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Expensive Parking Sensor Repair after 3 Months

Just wanted to vent a bit... I took the delivery of my M3 in mid-December 2020. Everything has been fine and I am loving the car. Unfortunately, on a super windy day this week, my wife drove into a small flying board of some kind on highway 401. The board hit the car just right and pushed one of the front parking sensors in.

I scheduled a service appointment and was expecting a $175 bill to reseat the sensor. It turned out to be a ~$1900 bill to replace the front bumper. The explanation given was that the plastic seating in the bumper was gone so there is nothing to attach the sensor to. The only way to fix the issue is to replace the whole bumper...

Has anyone had a similar issue before? I suppose it is bad luck. But I can't stop but think the build quality/fragility of the car is partly to blame...

Plastics do break, and glue wouldn't necessarily do a great job... You could try to see if there's a way to wedge something back there and make it work but it's art more than science. I've seen clips broken on bumpers of different makes of cars. A flying board of a couple pounds hit at 120km/h has a lot of energy in that hit. I'm actually surprised the bumper itself didn't crack.
EDIT: Plus the cold makes plastics brittle.
Agree with what @GtiMart said - a pic of the outside may look cosmetic but underneath I'm guessing there's some serious damage and the labour to remove and re-mount isn't small either. There may even be paint work involved here (not sure the bumper will come painted?) which is always expensive.

If it's any consolation, check out these minor scuffs on e-Trons that cost $7-8000 to fix - similar whole bumper replacements in some cases. Starts to sound like you got a bargain. This isn't a Tesla "build quality/fragility" thing.
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Similar happened to me...debris hit the front at 65 MPH and push in a sensor.

Successful fix so far (1.5 years): Pull frunk tub (10 mm bolts, pretty easy), Gorilla glue and a piece of sturdy foam (not soft and cushiony, but the mostly firm blocks of foam from shipping boxes) to wedge the sensor between a solid frame member and the inside of the front bumper.

Worth a try if you don't mind a little DIY labor. long=ish arms and small hands help a lot when digging down behind the front bumper!
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The labour cost wasn’t too bad. Bulk of the cost was for the bumper itself, which I assume came painted. The repair took about 3 hours, so probably not enough time to paint and dry on the day of.

The sensor was not replaced. I would have been fine driving with a damaged/scuffed bumper if there is no safety concern and the parking sensor works.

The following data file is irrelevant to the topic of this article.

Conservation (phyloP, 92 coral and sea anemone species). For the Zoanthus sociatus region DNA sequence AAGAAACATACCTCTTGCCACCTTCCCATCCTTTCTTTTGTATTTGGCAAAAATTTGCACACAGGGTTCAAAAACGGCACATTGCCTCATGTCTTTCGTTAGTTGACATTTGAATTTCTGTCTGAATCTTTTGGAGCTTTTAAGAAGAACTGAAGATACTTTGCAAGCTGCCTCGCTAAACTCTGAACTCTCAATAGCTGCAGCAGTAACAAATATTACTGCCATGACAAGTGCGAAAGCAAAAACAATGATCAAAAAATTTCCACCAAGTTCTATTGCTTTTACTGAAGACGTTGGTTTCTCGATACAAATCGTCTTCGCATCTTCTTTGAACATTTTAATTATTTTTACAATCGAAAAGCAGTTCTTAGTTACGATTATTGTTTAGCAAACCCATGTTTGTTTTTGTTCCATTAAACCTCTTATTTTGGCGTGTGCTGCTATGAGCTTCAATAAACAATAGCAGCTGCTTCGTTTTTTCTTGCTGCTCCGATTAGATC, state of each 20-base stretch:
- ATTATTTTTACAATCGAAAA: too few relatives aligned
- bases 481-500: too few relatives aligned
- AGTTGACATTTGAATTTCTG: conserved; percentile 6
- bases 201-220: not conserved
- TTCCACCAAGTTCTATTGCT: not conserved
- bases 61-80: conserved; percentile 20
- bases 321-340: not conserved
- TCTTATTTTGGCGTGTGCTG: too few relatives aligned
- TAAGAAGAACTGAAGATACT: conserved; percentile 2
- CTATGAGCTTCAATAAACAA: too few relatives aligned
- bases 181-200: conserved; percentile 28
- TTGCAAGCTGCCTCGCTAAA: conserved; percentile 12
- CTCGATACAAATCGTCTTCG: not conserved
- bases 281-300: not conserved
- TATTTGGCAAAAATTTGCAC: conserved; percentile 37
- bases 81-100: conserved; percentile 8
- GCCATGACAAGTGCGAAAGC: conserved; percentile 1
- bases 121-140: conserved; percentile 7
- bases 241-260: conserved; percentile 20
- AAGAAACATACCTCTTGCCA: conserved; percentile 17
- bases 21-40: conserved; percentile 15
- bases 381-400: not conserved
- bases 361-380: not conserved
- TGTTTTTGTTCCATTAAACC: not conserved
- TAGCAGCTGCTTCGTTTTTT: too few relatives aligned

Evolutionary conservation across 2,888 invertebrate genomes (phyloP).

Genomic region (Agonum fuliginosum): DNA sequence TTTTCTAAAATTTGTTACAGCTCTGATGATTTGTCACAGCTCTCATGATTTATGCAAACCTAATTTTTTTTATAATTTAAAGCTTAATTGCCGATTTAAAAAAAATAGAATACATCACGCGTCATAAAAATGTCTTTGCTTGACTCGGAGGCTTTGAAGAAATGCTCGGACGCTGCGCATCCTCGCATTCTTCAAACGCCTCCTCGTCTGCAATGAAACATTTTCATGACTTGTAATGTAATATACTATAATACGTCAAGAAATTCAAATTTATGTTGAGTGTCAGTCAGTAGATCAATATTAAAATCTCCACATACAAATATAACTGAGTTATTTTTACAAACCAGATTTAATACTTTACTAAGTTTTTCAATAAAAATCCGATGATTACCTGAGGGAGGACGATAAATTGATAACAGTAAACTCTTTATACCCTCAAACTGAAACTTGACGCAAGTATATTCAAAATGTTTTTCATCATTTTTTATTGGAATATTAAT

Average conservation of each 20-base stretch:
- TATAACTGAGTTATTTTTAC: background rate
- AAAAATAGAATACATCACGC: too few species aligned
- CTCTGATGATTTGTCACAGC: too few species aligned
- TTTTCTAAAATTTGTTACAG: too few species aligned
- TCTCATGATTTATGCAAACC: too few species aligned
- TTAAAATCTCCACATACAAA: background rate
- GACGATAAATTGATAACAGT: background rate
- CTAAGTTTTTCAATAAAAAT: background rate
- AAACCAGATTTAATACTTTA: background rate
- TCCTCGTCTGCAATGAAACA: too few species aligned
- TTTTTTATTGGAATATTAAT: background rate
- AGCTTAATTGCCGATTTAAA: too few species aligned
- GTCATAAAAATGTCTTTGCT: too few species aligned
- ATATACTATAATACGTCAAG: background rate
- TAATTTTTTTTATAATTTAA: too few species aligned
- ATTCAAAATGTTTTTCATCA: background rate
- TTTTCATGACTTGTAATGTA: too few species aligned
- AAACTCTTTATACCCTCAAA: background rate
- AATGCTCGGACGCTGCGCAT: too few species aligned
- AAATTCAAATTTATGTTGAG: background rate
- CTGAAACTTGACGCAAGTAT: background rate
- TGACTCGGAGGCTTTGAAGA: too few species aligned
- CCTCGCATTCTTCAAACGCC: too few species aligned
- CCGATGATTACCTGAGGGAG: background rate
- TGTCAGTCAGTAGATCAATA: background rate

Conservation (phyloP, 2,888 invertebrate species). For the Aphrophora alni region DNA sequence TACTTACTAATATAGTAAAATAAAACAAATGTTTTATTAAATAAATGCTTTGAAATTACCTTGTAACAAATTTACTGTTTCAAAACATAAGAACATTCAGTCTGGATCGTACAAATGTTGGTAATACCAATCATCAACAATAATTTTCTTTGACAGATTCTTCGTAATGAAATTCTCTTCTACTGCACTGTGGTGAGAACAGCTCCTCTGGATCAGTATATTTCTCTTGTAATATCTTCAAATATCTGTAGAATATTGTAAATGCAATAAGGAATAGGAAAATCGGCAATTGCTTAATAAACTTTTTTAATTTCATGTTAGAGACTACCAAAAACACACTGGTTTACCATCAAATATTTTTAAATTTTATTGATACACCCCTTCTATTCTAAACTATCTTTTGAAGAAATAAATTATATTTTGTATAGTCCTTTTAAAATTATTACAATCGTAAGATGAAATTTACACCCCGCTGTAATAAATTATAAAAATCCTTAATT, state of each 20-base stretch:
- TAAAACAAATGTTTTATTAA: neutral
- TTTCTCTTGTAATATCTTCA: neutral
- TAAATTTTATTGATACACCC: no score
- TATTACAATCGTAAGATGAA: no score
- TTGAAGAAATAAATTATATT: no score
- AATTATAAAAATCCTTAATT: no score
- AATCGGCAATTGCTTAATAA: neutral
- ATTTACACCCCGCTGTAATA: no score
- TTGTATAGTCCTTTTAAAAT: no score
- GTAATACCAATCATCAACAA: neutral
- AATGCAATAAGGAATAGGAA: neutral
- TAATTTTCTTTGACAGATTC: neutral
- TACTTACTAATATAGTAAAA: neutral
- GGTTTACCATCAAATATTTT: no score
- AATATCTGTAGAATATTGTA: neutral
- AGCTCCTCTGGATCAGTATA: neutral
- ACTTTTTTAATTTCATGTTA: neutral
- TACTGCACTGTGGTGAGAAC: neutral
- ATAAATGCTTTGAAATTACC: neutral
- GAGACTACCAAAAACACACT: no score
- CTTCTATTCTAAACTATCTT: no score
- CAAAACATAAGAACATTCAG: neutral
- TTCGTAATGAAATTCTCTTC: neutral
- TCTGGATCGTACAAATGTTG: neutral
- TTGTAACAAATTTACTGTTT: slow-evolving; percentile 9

Unfortunately for me Tesla could not seat the sensor without a new bumper. It seems to be an expensive and wasteful (material-wise) option to fix broken plastic and seat a sensor. In any case, I went ahead with the repair and will still enjoy the car. Just gotta be more watchful for flying objects in the future...


Active Member
Feb 28, 2017
This is not a Tesla thing. Virtually any car would have similar bill if the damage was the same.
Yup. Had something similar happen to a headlight on a VW Rabbit years ago. Some piece of something hit the light and while the plastic and the bulb were fine, the clips that hold the light in place broke, and the light was flopping around like a ping pong ball. Despite the light still working an no paint damage, it was close to a grand to replace the light. -.- Couldn’t be fixed since the clips were part of the light assembly.
I rear-ended someone in my Model 3 at about 5km/h; a significant jolt, but no visible damage. So much for safety collision avoidance. He was stopped, I was looking back to merge during a right turn, thought he'd already gone - he only went forward a few feet.

There was no visible damage to either car, although it was a pretty solid hit. We exchanged info, I drove off, and about 1/2km further the car notified me that safety features and cruise control were disabled. Turns out the bracket holding the radar unit was broken. Repair included new radar unit, and repainting bumper (which apparently had scratch damage from the front license plate holder being moved). Net cost to insurance was over $2000, nearly $3000, fortunately only $200 for me. Most annoying part was no cruise control, even, for almost a month. Plus we got the car back, and the radar still needed calibration so we had to take it back to the shop.

Fun fact: the fine print in my plastic wrap says it needs to be inspected by the installer once a year. Fortunately, we'd taken the car back for warranty replacement of a piece of the wrap the year before and had the inspection done at that time. Before insurance would pay for the wrap on the newly painted bumper, they wanted evidence we'd had the warranty-required inspection done. And if we hadn't jumped in the body shop was about to replace the wrap with an inferior brand. We took it to the original installer.

(Wrap warranty replacement - There is a seam along the rocker panel under the doors between two pieces. Originally the wrap under the doors was one piece. Dirt started to seep in the seam from by the front wheel going backward, so they replaced that piece with two separate pieces cut along that seam.)

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